Importance of Emotional and Social Support in Seniors

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Taking good care of your mental health and wellbeing as an older adult is just as crucial as keeping your physical health in check. You need to have your emotional and social needs met in order to avoid mental health issues such as boredom, isolation, loneliness, depression, and vulnerability that might trigger physical health issues.

The mind, after all, has a powerful hold over the body. Unlike physical ailments, however, it is not always easy to spot when a person is struggling with psychological problems which can pose greater health risks.

Mental Health and Seniors

According to the World Health Organization, at least 20 percent of adults above 60 years old develop some type of mental health issue due to lack of emotional and social support. The most common are depression, anxiety, feelings of self-harm, and substance abuse problems.

Some of the major emotional and social stressors for seniors include:

  • Losing a friend or loved one due to death or relocation

  • Experiencing isolation because the children have grown up and are living their own lives

  • Feeling inadequate because of retirement from work and the absence of routine activities

  • Feeling inadequate due to the loss of financial dependence as there is no more regular income coming in

  • Feeling frustrated for being diagnosed with many ailments and the increasing need for maintenance medications

  • Having difficulties in coping with physical changes due to aging, i.e. hearing loss

Impact of Social Interaction in Seniors

A study published in the Journal of Health and Social Behavior indicated that seniors who have medium or high levels of social activity have lowered risks of ending up at the doctor’s office. Experts noted that seniors who maintain regular interactions with friends or family seem healthier or show a slow decline in their overall health.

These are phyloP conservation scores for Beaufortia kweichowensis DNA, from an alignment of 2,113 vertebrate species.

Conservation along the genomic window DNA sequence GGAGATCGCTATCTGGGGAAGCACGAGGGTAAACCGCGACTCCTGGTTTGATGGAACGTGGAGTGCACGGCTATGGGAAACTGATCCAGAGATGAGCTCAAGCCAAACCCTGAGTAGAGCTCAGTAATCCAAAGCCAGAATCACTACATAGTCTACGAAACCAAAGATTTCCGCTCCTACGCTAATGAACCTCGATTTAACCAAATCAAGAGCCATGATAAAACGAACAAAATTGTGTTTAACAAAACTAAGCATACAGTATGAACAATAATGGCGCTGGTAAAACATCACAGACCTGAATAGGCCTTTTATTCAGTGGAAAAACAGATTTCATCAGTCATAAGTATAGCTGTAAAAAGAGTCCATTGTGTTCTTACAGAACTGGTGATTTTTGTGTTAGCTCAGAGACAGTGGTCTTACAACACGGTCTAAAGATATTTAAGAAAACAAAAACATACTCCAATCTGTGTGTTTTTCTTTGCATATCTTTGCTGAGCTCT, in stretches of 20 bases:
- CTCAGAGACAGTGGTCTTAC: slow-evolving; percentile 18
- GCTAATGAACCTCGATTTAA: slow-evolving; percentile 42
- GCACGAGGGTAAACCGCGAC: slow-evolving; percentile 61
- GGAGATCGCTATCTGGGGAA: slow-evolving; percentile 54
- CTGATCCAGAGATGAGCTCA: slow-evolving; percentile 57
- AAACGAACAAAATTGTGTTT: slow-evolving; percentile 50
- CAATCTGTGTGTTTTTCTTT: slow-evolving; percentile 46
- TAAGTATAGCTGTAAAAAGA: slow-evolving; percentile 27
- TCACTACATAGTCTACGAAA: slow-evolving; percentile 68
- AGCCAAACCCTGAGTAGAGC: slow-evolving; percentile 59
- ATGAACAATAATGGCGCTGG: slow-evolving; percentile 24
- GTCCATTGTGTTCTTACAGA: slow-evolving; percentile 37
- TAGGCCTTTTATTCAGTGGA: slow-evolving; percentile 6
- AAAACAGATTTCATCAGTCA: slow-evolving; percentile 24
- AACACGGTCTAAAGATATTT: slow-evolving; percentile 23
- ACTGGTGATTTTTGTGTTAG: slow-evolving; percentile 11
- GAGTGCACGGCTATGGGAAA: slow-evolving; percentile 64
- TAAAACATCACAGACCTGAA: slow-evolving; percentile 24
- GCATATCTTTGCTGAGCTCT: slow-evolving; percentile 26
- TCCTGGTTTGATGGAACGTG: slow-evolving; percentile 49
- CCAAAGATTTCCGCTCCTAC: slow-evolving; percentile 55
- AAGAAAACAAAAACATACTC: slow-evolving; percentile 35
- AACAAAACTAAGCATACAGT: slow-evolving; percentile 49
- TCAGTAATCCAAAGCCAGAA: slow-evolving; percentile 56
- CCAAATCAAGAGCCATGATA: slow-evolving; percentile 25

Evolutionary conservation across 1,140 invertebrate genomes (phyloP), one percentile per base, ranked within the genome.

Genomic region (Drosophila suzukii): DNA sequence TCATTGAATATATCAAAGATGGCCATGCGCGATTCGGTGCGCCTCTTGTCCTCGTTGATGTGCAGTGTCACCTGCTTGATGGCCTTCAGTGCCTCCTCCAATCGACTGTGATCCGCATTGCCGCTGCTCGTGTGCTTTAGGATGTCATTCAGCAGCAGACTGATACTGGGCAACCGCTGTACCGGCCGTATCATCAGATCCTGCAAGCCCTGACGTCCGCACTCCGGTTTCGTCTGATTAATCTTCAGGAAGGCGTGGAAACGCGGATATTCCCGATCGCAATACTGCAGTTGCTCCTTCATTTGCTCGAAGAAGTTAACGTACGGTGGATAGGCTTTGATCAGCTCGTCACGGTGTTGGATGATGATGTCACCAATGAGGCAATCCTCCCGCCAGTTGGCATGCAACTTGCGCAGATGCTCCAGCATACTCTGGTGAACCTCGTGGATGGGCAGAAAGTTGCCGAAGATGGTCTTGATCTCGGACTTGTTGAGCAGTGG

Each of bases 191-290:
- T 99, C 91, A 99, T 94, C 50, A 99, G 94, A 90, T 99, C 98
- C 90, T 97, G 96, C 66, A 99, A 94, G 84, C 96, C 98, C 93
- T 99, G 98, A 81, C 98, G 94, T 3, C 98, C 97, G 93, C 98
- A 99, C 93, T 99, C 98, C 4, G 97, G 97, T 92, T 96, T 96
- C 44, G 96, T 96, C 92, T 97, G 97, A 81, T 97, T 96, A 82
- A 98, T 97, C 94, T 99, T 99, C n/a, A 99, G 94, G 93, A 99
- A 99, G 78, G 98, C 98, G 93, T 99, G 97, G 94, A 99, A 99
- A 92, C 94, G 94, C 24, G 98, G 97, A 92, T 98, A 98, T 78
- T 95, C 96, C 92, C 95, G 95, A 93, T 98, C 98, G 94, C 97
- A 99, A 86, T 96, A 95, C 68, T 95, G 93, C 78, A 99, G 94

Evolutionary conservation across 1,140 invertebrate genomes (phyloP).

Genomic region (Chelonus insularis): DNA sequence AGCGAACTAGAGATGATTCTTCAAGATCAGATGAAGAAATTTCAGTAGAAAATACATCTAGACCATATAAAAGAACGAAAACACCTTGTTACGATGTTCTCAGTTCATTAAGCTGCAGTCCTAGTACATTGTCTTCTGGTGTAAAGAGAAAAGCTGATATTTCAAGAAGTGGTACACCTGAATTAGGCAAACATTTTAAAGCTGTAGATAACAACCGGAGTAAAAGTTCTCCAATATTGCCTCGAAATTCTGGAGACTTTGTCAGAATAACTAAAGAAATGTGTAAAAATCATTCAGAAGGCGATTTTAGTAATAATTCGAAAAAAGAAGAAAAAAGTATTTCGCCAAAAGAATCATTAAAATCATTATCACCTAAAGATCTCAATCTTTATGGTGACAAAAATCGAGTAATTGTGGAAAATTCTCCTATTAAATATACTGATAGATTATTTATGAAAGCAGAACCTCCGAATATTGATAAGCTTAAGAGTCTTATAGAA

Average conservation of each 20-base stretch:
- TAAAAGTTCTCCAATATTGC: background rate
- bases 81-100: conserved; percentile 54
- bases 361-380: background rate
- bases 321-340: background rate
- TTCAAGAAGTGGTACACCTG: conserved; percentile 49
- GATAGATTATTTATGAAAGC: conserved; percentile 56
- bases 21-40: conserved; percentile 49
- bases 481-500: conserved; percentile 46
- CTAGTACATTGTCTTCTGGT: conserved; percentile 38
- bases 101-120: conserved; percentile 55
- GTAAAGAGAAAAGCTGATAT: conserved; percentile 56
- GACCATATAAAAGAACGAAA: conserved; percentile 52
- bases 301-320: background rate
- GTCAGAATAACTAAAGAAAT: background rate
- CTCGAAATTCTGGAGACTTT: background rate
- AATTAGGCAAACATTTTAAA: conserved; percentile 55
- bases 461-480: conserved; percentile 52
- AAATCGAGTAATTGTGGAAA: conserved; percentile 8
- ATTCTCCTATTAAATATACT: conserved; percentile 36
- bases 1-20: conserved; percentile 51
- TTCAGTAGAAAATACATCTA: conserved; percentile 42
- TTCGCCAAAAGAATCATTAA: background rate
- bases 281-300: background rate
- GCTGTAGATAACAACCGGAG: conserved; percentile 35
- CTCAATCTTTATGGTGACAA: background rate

Improved Cognitive Function

One benefit to staying socially active as a senior is it boosts your cognitive function and memory, which can potentially curb the development of Alzheimer’s disease and similar neurological ailments.

A study conducted in a senior facility showed that older adults who took part in social activities, such as a simple game of cards or chess, had higher episodic memory and stronger short-term memory because the seniors’ minds were always engaged when they are with groups of people.

Improved Physical Activity

Being socially active means getting out of your house more often. Instead of staying isolated in your room and spending the day sedentary, you actually will yourself to move about when you are with friends or family.

Some seniors who are experiencing mobility problems, such as a bad knee caused by osteoarthritis, might find it hard to go out and socialize. Aside from mobility aids like crutches, canes, and walkers, using a knee support to stabilize your knee and help make walking easier and pain-free can give you the encouragement you need to stay active.

Participants in one study of the effects of social activity on physical health indicated that they gained more strength and endurance as well as improved their sleep cycle because of having regular meetups and engaging in sports activities with friends.

How to be Socially Active as a Senior

There are hundreds of ways to keep a busy social calendar as a senior and it doesn’t always have to involve spending lots of money. On the contrary, it mainly involves self-motivation and proper time management.

  • Schedule a weekly or bi-weekly meetup dedicated solely to visits to your children and grandchildren. Dine together or go on a fun excursion, i.e. to a museum.

  • Volunteer at a community center once a week to meet new people. You might be surprised that it can be a satisfying and rewarding experience for the soul.

  • Pursue a hobby and take a specialized class for it, such as learning a new language, mastering a new craft, or taking dancing lessons.

  • Take early morning walks three times a week with other seniors in your neighborhood. Take it a step further and organize a Zumba session or other similar activities.

  • Plan a game of golf, bowling, or tennis with your senior friends or former colleagues at work.

  • Use technology to keep in touch. These days, there are many platforms that cater to different types of users, including seniors.

  • Find clubs you can participate and interact with online. Once in a while, these clubs actually organize events so you can enjoy activities in real-time.

  • Turn to support groups if you’re struggling with other mental health issues. Talking your feelings over with someone will help you feel less alone.

If you live alone and not in a facility, consider hiring a caregiver not only to help you around the house but also to keep you company and go with you to these social activities.

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